UK Statistics Authority Blasts Bogus Speed Camera Data
Government agency orders reforms to UK statistics improperly used to justify the use of speed cameras.

An independent statistics watchdog agency that reports directly to the UK parliament issued a report yesterday criticizing a key element of the government's road casualty figures. The UK Statistics Authority praised the general credibility of numbers generated by the Department for Transport (DfT), but the agency threatened to withhold the designation of "national statistics" from DfT reports if the department failed by November to reform the system of serious injury data collection known as STATS19.

"The major unmet user need is for statistical information about road casualties that reflect the well-documented fact that the STATS19 system under-records the numbers of those injured in road accidents and the severity of injuries," the Statistics Authority report explained.

The British Medical Journal (BMJ) documented the problem in a 2006 report (view study). While government statements lauded the benefits of speed cameras based on a claimed road injury rate that had fallen from 85.9 per 100,000 in 1996 (before cameras) to 59.4 in 2004 (after cameras), hospital admission records showed that the road injury rate actually increased slightly from 90.0 in 1996 to 91.1 in 2004. The BMJ attributed the discrepancy to the police undercounting the number of injury accidents that take place. The House of Commons Transport Committee earlier this month insisted that something be done to force DfT to produce more reliable reports.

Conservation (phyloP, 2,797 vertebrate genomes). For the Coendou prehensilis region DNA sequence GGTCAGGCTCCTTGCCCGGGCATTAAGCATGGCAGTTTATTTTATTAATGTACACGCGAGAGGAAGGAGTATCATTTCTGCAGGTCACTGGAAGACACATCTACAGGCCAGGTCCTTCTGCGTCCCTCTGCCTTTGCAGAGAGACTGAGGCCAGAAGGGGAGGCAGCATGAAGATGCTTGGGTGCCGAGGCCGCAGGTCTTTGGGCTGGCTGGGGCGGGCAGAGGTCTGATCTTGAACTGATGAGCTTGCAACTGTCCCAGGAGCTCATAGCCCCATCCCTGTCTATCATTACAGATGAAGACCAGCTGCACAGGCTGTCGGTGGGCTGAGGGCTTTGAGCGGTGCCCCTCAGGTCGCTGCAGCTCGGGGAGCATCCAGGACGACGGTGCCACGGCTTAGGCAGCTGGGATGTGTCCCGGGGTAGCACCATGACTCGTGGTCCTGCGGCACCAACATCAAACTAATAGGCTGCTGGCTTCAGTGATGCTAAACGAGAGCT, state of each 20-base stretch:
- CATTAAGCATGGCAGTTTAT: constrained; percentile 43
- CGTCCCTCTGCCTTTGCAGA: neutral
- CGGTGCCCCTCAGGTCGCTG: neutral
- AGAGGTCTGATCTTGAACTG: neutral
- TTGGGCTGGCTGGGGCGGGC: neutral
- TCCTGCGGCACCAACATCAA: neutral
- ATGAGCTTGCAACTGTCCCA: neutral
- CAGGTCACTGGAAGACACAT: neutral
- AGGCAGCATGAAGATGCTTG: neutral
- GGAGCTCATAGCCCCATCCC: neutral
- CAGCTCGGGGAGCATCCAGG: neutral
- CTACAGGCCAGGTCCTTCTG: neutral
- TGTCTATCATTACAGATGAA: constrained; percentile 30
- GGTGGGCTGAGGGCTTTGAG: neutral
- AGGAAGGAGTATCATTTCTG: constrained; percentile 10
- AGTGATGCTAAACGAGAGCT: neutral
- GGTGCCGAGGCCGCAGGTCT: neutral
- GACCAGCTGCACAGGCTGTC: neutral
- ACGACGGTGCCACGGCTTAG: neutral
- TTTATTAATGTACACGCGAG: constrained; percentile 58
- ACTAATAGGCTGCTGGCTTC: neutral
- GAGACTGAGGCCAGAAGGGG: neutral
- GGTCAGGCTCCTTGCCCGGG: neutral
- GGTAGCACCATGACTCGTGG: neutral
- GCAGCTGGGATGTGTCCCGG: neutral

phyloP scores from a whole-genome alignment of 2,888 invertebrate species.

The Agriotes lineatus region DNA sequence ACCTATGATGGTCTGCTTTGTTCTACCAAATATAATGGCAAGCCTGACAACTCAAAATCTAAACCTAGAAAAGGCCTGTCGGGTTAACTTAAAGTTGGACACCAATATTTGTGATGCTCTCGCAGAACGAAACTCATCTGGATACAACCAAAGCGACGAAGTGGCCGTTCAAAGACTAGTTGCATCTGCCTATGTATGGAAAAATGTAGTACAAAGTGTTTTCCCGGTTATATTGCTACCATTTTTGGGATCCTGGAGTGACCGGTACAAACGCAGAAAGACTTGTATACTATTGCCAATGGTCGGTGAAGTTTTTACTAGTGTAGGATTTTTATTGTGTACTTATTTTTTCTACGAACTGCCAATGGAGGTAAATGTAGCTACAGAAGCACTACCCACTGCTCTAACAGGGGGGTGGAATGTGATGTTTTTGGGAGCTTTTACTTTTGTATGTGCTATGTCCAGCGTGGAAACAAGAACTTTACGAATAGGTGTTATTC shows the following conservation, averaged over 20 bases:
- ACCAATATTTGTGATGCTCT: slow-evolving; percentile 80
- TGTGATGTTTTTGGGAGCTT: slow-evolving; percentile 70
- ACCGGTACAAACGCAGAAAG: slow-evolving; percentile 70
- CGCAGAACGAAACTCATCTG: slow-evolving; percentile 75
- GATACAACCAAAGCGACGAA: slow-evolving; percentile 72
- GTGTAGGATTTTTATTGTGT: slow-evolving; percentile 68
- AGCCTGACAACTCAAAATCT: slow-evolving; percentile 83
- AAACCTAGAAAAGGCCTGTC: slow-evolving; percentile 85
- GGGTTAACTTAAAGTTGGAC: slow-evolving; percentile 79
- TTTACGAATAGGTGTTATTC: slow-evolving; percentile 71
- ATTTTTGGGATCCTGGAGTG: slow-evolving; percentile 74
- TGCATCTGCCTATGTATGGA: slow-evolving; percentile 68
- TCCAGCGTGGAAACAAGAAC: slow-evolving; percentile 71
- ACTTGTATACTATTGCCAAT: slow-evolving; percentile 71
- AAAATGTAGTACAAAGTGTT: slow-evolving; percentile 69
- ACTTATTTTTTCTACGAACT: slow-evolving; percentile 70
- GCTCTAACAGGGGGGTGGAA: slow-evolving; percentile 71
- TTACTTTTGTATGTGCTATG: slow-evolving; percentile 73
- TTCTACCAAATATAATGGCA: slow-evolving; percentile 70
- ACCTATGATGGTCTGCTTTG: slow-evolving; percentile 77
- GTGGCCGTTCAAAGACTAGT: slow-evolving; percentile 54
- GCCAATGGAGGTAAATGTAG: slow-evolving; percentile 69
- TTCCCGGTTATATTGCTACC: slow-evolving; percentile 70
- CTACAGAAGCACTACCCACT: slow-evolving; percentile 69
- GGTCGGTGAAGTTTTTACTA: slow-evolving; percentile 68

"We were disappointed that although the government's response acknowledged that there might be a problem, they did not propose any steps that we thought would deal with it," Transport Committee Chairman Louise Ellman said. "I am thinking particularly of the discrepancies between some of the reporting of serious accidents and data received by hospitals. We want the government to do more on that issue, as we are not satisfied that the information that we are getting is accurate."

The Statistics Authority laid mandatory changes that it believes will address the core problem. DfT must publish estimates of uncounted injury accidents so that readers of official publications will be informed of the scale of the undercounting problem. The department must also develop a plan to remedy the undercounting and more accurately label data and their sources. Because STATS19 data collection is currently overseen by a board comprised exclusively of government and police officials, the authority recommended that "broader membership of the Standing Committee on Road Accident Statistics might make user input more effective."

A copy of the Statistics Authority report is available in an 80k PDF file at the source link below.

Source: Road Casualty Statistics (UK Statistics Authority, 7/27/2009)